The OPEN FOR statement is not brand-new to PL/SQL in Oracle8 i ; it was first offered in Oracle7 to support cursor variables. Now it is deployed in an especially elegant fashion to implement multiple-row dynamic queries. With DBMS_SQL, you go through a particularly painful series of steps to implement multirow queries: parse, bind, define each column individually, execute, fetch, extract each column value individually. My gosh, what a lot of code to write!

For native dynamic SQL, Oracle took an existing feature and syntax -- that of cursor variables -- and extended it in a very natural way to support dynamic SQL. The next section explores multirow queries in detail; let's take a look now specifically at the syntax of the OPEN FOR statement:

OPEN {
cursor_variable
 | :
host_cursor_variable
} FOR 
SQL_string

   [USING 
bind_argument
[, 
bind_argument
]...];
cursor_variable

A weakly typed cursor variable

:host_cursor_variable

A cursor variable declared in a PL/SQL host environment such as an Oracle Call Interface (OCI) program

SQL_string

Contains the SELECT statement to be executed dynamically

USING clause

Follows the same rules as it does in the EXECUTE IMMEDIATE statement

Many PL/SQL developers are not very familiar with cursor variables, so a quick review is in order (for lots more details, check out Chapter 6 of Oracle PL/SQL Programming, 2nd Edition .

A cursor variable is a variable of type REF CURSOR, or referenced cursor. Here is an example of a declaration of a cursor variable based on a "weak" REF CURSOR (the sort you will use for NDS):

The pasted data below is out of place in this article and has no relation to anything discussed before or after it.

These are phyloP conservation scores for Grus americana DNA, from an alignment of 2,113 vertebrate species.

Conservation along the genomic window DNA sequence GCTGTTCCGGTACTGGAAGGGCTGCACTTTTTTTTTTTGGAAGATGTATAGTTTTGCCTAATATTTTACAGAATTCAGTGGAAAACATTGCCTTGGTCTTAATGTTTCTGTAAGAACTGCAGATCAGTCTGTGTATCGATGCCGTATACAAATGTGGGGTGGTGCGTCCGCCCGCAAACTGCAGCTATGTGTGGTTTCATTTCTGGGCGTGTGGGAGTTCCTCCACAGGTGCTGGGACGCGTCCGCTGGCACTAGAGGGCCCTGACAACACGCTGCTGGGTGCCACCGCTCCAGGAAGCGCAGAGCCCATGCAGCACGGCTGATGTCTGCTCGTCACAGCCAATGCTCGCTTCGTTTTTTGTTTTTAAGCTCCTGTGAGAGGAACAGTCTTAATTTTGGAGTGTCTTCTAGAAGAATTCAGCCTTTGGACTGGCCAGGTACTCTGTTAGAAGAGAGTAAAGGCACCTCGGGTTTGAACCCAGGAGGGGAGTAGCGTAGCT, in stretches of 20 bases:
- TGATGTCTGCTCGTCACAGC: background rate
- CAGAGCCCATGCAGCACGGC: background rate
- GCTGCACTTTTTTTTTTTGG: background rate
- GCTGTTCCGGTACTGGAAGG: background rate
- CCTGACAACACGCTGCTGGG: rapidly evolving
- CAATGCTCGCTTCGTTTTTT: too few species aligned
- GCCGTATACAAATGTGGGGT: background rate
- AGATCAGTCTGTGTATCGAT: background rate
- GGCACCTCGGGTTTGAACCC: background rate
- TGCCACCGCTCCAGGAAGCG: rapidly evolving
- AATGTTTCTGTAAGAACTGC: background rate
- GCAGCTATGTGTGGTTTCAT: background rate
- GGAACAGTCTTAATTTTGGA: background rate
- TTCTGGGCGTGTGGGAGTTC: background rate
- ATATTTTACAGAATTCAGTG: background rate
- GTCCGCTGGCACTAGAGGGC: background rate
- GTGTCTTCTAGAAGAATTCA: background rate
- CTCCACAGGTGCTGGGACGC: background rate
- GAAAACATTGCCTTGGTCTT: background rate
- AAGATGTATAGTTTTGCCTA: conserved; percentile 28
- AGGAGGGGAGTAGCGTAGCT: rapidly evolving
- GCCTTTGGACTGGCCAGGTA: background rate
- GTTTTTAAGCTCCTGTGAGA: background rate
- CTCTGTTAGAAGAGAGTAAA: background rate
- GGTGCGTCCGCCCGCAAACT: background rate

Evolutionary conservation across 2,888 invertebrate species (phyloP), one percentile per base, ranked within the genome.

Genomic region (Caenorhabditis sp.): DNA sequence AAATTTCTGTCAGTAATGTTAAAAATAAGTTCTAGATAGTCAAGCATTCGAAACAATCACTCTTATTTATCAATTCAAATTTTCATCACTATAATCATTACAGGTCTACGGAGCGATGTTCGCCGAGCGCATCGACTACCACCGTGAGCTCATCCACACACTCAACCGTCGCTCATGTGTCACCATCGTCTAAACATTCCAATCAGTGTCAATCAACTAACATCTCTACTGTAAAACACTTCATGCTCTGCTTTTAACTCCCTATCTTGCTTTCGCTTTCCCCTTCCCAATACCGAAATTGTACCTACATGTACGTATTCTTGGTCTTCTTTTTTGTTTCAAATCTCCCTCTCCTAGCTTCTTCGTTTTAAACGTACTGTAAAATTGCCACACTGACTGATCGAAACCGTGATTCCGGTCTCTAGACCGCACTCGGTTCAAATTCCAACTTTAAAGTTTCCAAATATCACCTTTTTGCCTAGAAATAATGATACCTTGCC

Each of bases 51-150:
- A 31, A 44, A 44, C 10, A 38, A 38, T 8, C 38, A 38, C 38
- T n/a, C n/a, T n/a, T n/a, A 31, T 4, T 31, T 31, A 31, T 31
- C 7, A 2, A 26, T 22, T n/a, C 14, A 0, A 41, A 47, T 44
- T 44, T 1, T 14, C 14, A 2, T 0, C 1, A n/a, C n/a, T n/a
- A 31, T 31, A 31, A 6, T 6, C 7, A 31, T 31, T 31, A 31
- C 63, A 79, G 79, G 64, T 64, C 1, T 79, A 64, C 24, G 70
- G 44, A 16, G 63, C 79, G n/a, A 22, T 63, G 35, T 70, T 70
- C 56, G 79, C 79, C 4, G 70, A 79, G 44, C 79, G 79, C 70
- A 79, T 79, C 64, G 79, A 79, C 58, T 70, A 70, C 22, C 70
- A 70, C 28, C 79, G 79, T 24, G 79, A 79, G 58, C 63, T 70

DECLARE
   TYPE cv_type IS REF CURSOR;
   cv cv_type;

A cursor variable points to a cursor object; it is, however, a variable. You can have more than one variable pointing to the same cursor object, you can assign one cursor variable to another, and so on. Once you have declared a cursor variable, you can assign a value to it by referencing it in an OPEN FOR statement:

DECLARE
   TYPE cv_type IS REF CURSOR;
   cv cv_type;
BEGIN
   OPEN cv FOR SELECT COUNT(guns) FROM charlton_heston_home;

In this example, the query is static -- it is not contained in single quotes, and it is frozen at compilation time. That is the only way we have been able to work with cursor variables until Oracle8 i . Now we can use the same syntax as before, but the query can be a literal or an expression, as in the following:

OPEN dyncur FOR SQL_string;

or, to show the use of a bind argument:

OPEN dyncur FOR 
   'SELECT none_of_the_above FROM senate_candidates
     WHERE state = :your_state_here'
   USING state_in;

Once you have opened the query with the OPEN FOR statement, the syntax used to fetch rows, close the cursor variable and check the attributes of the cursor are all the same as for static cursor variables -- and hardcoded explicit cursors, for that matter. The next section demonstrates all of this syntax through examples.

To summarize, there are two differences between the OPEN FOR statement for static and dynamic SQL:

  • The static version does not support the USING clause of NDS.

  • The static version requires a static SQL statement after the FOR keyword, whereas with NDS, the SQL string is always either a literal string or an expression that evaluates to a string.


Previous: 4.1 DBMS_SQL Versus NDS Oracle PL/SQL Programming Guide to Oracle 8i Features Next: 4.3 Multirow Queries with Cursor Variables
4.1 DBMS_SQL Versus NDS Book Index 4.3 Multirow Queries with Cursor Variables